An important measure of the quality of care provided by a nursing home is the rate of hospital readmissions for residents in skilled nursing facilities. With the increased use of telehealth visits, nursing home operators have been able to materially reduce their readmission rates thanks to quick and easy access to virtual meetings that allow a doctor to assess the situation and, hopefully, provide a preventative treatment or a course of action that doesn’t require a new hospital visit. Hospital readmissions cost facilities in terms of the staffing hours necessary to transport residents back to the hospital and negatively impact census in their nursing home. With the option for easy access to telehealth, a quick meeting, combined with an assessment for a proper care plan, can be handled more succinctly.

The future of telehealth: Technology that’s here to stay, with some caveats
There’s much to celebrate when it comes to advantages associated with virtual health appointments, but that doesn’t mean that it comes without challenges. For an aging population, or for anyone that may not be as well-versed in technology, accessing telehealth services may come with challenges, anxiety, and a steep learning curve.   

From the senior living prospective, clinics and senior housing facilities have also had to ensure that they have the technology available for virtual visits, which may include multiple software platforms for different healthcare providers, as well as staff that’s able to work the systems and physically help patients with their appointments as needed. Additionally, although relaxing the HIPAA regulations has been necessary in a world where telehealth became a necessity virtually overnight, to see this form of medical communication through into the future will require adjustments. For example, any issues associated with privacy — as well as the technology that provides this form of medical access — will need to be fine-tuned.

The hesitations that may have accompanied the initial settling into a virtual health atmosphere seem to have subsided. Patients logging on for mental health appointments, for example, may have originally worried about the loss of personal connection that having a conversation over a computer might bring. As our comfort with this form of virtual medical care has grown over the last several months, a general gratitude for the ability to still connect with our care providers and have quick access to professional services when necessary — seems to have become the predominant takeaway.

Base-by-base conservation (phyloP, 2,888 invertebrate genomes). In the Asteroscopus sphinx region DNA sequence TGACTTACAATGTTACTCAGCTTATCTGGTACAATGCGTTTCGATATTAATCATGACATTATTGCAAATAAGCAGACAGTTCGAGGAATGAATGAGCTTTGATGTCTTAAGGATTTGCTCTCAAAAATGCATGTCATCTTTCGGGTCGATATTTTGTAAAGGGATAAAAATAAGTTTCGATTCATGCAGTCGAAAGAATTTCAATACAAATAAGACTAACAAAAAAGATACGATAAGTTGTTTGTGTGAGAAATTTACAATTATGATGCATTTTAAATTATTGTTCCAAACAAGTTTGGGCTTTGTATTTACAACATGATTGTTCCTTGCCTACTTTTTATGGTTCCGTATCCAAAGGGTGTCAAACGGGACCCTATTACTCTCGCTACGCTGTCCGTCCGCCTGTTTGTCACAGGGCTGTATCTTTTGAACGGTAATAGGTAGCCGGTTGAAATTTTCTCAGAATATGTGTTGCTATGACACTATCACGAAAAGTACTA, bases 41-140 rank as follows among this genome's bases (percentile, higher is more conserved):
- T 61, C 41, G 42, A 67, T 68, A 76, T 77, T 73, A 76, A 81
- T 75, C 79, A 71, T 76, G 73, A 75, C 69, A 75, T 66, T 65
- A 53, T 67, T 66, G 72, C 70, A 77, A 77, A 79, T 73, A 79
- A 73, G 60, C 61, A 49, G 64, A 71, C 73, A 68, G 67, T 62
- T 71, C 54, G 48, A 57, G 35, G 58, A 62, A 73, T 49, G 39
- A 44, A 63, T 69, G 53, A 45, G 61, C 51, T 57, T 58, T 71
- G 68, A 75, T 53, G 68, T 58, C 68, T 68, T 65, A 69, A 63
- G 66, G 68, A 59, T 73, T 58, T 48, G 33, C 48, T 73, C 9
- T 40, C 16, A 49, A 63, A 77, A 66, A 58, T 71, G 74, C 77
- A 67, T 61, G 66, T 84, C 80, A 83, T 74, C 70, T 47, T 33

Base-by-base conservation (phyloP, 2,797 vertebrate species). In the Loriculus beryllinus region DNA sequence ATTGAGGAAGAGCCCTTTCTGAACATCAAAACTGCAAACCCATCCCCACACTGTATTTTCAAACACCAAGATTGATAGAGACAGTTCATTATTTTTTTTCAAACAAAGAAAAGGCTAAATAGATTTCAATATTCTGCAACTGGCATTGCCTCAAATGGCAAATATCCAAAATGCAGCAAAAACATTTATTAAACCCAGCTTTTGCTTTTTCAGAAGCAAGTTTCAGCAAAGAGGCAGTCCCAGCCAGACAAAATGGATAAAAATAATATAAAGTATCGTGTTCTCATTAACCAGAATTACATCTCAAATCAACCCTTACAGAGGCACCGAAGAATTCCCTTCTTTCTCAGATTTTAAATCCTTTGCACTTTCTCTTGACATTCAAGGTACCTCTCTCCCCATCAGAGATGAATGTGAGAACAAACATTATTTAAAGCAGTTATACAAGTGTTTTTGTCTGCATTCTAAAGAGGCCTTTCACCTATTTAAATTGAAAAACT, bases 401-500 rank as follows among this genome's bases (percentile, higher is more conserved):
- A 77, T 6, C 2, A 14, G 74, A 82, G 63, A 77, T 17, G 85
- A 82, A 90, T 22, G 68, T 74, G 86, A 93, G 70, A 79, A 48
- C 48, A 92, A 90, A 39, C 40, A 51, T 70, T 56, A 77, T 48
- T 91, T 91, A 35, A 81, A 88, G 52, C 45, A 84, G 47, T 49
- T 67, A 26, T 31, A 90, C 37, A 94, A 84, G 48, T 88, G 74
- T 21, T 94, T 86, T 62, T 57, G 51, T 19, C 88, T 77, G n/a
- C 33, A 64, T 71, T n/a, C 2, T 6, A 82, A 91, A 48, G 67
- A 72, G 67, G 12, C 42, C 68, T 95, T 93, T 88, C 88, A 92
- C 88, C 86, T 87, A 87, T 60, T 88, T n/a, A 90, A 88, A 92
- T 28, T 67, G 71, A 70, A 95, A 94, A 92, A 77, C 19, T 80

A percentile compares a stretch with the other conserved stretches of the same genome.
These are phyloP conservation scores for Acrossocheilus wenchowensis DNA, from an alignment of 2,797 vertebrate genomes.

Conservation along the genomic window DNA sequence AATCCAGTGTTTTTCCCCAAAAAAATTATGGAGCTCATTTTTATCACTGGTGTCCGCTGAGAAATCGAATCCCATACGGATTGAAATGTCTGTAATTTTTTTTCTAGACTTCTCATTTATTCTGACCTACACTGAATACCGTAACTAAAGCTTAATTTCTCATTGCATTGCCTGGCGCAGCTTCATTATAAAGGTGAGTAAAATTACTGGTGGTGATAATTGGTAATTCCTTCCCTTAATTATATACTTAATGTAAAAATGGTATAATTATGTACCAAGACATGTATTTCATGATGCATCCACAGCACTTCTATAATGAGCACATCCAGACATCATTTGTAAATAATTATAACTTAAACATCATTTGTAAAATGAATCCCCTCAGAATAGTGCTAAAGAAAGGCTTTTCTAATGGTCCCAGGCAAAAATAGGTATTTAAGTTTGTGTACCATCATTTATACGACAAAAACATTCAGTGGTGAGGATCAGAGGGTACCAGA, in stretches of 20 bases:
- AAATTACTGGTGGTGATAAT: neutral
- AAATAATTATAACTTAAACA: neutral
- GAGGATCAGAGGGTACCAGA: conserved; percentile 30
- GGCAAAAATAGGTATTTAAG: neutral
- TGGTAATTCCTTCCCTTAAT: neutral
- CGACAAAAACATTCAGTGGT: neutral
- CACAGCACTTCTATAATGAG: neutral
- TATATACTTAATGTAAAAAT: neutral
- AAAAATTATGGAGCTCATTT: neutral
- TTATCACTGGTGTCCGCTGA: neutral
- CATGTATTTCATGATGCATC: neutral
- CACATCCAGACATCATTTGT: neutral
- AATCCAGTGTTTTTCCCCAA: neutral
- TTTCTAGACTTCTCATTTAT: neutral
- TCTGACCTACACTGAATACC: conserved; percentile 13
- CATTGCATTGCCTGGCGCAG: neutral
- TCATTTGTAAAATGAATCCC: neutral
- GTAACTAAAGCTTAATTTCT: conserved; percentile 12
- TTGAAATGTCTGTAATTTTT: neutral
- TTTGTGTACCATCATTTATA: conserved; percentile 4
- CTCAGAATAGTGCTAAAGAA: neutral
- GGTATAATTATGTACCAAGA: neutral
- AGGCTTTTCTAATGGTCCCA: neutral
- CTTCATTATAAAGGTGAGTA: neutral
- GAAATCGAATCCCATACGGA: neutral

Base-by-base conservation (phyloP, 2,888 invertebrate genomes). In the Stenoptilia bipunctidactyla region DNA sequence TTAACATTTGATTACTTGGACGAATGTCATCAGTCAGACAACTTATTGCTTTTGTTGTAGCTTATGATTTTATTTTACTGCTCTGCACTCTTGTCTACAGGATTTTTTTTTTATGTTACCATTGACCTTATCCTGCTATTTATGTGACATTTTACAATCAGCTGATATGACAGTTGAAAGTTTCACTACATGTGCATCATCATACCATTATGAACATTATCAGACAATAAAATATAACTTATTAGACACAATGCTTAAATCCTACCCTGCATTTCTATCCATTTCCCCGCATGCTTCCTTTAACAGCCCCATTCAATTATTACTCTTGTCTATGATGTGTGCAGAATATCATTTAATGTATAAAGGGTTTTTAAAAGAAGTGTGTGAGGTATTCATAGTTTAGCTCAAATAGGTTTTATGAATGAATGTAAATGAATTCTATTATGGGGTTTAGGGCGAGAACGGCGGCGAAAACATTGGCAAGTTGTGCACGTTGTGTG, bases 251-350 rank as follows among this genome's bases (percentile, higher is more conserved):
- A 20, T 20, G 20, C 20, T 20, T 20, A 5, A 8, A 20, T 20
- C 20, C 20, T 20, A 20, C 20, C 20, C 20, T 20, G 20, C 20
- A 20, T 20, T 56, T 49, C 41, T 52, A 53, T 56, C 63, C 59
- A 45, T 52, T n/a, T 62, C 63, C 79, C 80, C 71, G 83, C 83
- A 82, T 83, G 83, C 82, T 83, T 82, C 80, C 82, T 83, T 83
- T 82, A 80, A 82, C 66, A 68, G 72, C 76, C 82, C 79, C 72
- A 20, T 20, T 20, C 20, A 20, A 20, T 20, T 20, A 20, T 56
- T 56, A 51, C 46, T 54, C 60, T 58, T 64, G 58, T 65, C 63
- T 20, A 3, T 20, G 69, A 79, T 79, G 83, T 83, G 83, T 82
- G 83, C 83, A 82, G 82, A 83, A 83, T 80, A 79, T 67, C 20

According to the same University of Michigan [MM1] poll from above, adults aged 50-80 reported that telehealth visits are more convenient than office visits. While some concerns over certain telehealth issues do still exist, over the past year, older adults’ concerns about privacy in telehealth visits decreased from 49 percent in May 2019 to 24 percent in June 2020, and concerns about having difficulty seeing or hearing health care providers in telehealth visits decreased from 39 percent in May 2019 to 25 percent in June 2020. Over the past year, older adults have also felt more comfortable using the technology that enables these virtual visits, as 91 percent of current or experienced telehealth users now consider the level of difficulty using telehealth technology as low or easy.  

It’s impossible to predict exactly what a post-pandemic future might hold, but based on the quick adoption of telehealth during the pandemic, and all of the perks it provides, it’s fair to assume that some version of this virtual medical care will be around to stay. With issues like privacy, integration with medical records and ease-of-use in mind, it’s easy to imagine a future where virtual medical visits — particularly for certain needs like follow ups, mental health and less complex medical issues — is commonplace. As long as Medicare and private insurance continue to cover these virtual visits, telehealth appears to be a positive solution for everyone involved, particularly for senior care facilities.

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Endnotes:

1 National Poll on Healthy Aging, August 2020; University of Michigan Institute for Healthcare Policy & Innovation, ©2020 The Regents of the University of Michigan.